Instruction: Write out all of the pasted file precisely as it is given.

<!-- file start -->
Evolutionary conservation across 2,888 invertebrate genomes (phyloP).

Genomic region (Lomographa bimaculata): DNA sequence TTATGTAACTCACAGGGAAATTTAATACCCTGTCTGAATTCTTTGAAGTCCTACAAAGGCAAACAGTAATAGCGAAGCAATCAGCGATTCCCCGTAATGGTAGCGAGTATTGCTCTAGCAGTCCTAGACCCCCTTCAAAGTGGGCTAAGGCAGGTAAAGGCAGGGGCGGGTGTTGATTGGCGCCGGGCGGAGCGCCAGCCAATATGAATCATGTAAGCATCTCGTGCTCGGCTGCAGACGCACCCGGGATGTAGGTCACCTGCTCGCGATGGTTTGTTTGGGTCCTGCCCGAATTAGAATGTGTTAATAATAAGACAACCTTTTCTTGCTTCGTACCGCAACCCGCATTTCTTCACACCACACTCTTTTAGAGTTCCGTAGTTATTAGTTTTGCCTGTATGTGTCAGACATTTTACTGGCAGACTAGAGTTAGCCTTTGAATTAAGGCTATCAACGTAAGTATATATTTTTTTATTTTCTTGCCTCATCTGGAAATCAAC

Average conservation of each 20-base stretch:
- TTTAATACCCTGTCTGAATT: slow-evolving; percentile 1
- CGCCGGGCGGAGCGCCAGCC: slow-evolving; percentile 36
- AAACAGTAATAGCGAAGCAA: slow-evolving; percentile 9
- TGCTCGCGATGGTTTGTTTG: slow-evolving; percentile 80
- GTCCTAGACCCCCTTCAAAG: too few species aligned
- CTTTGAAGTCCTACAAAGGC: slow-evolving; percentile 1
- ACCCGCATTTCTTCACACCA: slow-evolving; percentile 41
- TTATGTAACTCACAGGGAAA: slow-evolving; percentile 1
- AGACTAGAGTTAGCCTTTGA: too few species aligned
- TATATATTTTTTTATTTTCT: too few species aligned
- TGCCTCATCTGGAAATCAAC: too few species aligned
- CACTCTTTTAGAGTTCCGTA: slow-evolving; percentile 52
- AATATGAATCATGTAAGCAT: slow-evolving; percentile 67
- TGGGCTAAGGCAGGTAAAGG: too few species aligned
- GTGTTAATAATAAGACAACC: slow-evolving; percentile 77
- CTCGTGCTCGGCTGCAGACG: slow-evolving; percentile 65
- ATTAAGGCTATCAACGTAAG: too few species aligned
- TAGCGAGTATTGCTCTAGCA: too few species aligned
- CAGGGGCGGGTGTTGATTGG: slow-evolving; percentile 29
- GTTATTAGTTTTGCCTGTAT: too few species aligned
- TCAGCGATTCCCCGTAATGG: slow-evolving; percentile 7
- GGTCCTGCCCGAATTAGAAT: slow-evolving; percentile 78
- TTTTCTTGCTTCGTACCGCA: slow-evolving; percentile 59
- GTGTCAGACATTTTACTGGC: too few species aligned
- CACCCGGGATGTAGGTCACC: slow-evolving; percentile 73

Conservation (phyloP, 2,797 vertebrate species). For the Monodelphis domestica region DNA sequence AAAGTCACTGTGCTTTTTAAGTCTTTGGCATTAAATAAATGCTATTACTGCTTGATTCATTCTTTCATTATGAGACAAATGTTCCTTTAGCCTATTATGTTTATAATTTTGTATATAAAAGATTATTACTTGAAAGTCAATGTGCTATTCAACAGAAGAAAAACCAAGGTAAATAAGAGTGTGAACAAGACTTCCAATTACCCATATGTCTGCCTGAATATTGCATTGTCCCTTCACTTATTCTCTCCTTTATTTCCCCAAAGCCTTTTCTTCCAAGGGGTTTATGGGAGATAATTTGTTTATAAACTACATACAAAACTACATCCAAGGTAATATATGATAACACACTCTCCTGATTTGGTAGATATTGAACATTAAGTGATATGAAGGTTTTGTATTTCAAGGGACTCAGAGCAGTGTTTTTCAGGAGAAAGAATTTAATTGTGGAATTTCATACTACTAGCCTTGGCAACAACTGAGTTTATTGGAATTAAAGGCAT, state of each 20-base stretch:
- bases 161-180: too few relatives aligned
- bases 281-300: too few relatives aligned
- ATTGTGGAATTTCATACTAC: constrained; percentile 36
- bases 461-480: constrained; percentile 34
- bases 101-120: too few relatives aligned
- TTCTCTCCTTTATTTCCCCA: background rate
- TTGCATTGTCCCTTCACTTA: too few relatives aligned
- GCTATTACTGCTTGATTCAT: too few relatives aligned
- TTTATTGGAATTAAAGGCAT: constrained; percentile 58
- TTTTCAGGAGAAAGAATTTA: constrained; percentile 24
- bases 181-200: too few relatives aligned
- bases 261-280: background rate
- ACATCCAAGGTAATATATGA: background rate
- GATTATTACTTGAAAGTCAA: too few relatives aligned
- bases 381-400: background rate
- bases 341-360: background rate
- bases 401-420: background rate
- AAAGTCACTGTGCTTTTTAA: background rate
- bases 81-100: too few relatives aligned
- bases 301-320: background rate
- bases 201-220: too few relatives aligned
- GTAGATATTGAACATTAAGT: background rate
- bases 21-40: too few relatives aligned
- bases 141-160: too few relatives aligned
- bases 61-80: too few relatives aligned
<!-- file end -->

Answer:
Evolutionary conservation across 2,888 invertebrate genomes (phyloP).

Genomic region (Lomographa bimaculata): DNA sequence TTATGTAACTCACAGGGAAATTTAATACCCTGTCTGAATTCTTTGAAGTCCTACAAAGGCAAACAGTAATAGCGAAGCAATCAGCGATTCCCCGTAATGGTAGCGAGTATTGCTCTAGCAGTCCTAGACCCCCTTCAAAGTGGGCTAAGGCAGGTAAAGGCAGGGGCGGGTGTTGATTGGCGCCGGGCGGAGCGCCAGCCAATATGAATCATGTAAGCATCTCGTGCTCGGCTGCAGACGCACCCGGGATGTAGGTCACCTGCTCGCGATGGTTTGTTTGGGTCCTGCCCGAATTAGAATGTGTTAATAATAAGACAACCTTTTCTTGCTTCGTACCGCAACCCGCATTTCTTCACACCACACTCTTTTAGAGTTCCGTAGTTATTAGTTTTGCCTGTATGTGTCAGACATTTTACTGGCAGACTAGAGTTAGCCTTTGAATTAAGGCTATCAACGTAAGTATATATTTTTTTATTTTCTTGCCTCATCTGGAAATCAAC

Average conservation of each 20-base stretch:
- TTTAATACCCTGTCTGAATT: slow-evolving; percentile 1
- CGCCGGGCGGAGCGCCAGCC: slow-evolving; percentile 36
- AAACAGTAATAGCGAAGCAA: slow-evolving; percentile 9
- TGCTCGCGATGGTTTGTTTG: slow-evolving; percentile 80
- GTCCTAGACCCCCTTCAAAG: too few species aligned
- CTTTGAAGTCCTACAAAGGC: slow-evolving; percentile 1
- ACCCGCATTTCTTCACACCA: slow-evolving; percentile 41
- TTATGTAACTCACAGGGAAA: slow-evolving; percentile 1
- AGACTAGAGTTAGCCTTTGA: too few species aligned
- TATATATTTTTTTATTTTCT: too few species aligned
- TGCCTCATCTGGAAATCAAC: too few species aligned
- CACTCTTTTAGAGTTCCGTA: slow-evolving; percentile 52
- AATATGAATCATGTAAGCAT: slow-evolving; percentile 67
- TGGGCTAAGGCAGGTAAAGG: too few species aligned
- GTGTTAATAATAAGACAACC: slow-evolving; percentile 77
- CTCGTGCTCGGCTGCAGACG: slow-evolving; percentile 65
- ATTAAGGCTATCAACGTAAG: too few species aligned
- TAGCGAGTATTGCTCTAGCA: too few species aligned
- CAGGGGCGGGTGTTGATTGG: slow-evolving; percentile 29
- GTTATTAGTTTTGCCTGTAT: too few species aligned
- TCAGCGATTCCCCGTAATGG: slow-evolving; percentile 7
- GGTCCTGCCCGAATTAGAAT: slow-evolving; percentile 78
- TTTTCTTGCTTCGTACCGCA: slow-evolving; percentile 59
- GTGTCAGACATTTTACTGGC: too few species aligned
- CACCCGGGATGTAGGTCACC: slow-evolving; percentile 73

Conservation (phyloP, 2,797 vertebrate species). For the Monodelphis domestica region DNA sequence AAAGTCACTGTGCTTTTTAAGTCTTTGGCATTAAATAAATGCTATTACTGCTTGATTCATTCTTTCATTATGAGACAAATGTTCCTTTAGCCTATTATGTTTATAATTTTGTATATAAAAGATTATTACTTGAAAGTCAATGTGCTATTCAACAGAAGAAAAACCAAGGTAAATAAGAGTGTGAACAAGACTTCCAATTACCCATATGTCTGCCTGAATATTGCATTGTCCCTTCACTTATTCTCTCCTTTATTTCCCCAAAGCCTTTTCTTCCAAGGGGTTTATGGGAGATAATTTGTTTATAAACTACATACAAAACTACATCCAAGGTAATATATGATAACACACTCTCCTGATTTGGTAGATATTGAACATTAAGTGATATGAAGGTTTTGTATTTCAAGGGACTCAGAGCAGTGTTTTTCAGGAGAAAGAATTTAATTGTGGAATTTCATACTACTAGCCTTGGCAACAACTGAGTTTATTGGAATTAAAGGCAT, state of each 20-base stretch:
- bases 161-180: too few relatives aligned
- bases 281-300: too few relatives aligned
- ATTGTGGAATTTCATACTAC: constrained; percentile 36
- bases 461-480: constrained; percentile 34
- bases 101-120: too few relatives aligned
- TTCTCTCCTTTATTTCCCCA: background rate
- TTGCATTGTCCCTTCACTTA: too few relatives aligned
- GCTATTACTGCTTGATTCAT: too few relatives aligned
- TTTATTGGAATTAAAGGCAT: constrained; percentile 58
- TTTTCAGGAGAAAGAATTTA: constrained; percentile 24
- bases 181-200: too few relatives aligned
- bases 261-280: background rate
- ACATCCAAGGTAATATATGA: background rate
- GATTATTACTTGAAAGTCAA: too few relatives aligned
- bases 381-400: background rate
- bases 341-360: background rate
- bases 401-420: background rate
- AAAGTCACTGTGCTTTTTAA: background rate
- bases 81-100: too few relatives aligned
- bases 301-320: background rate
- bases 201-220: too few relatives aligned
- GTAGATATTGAACATTAAGT: background rate
- bases 21-40: too few relatives aligned
- bases 141-160: too few relatives aligned
- bases 61-80: too few relatives aligned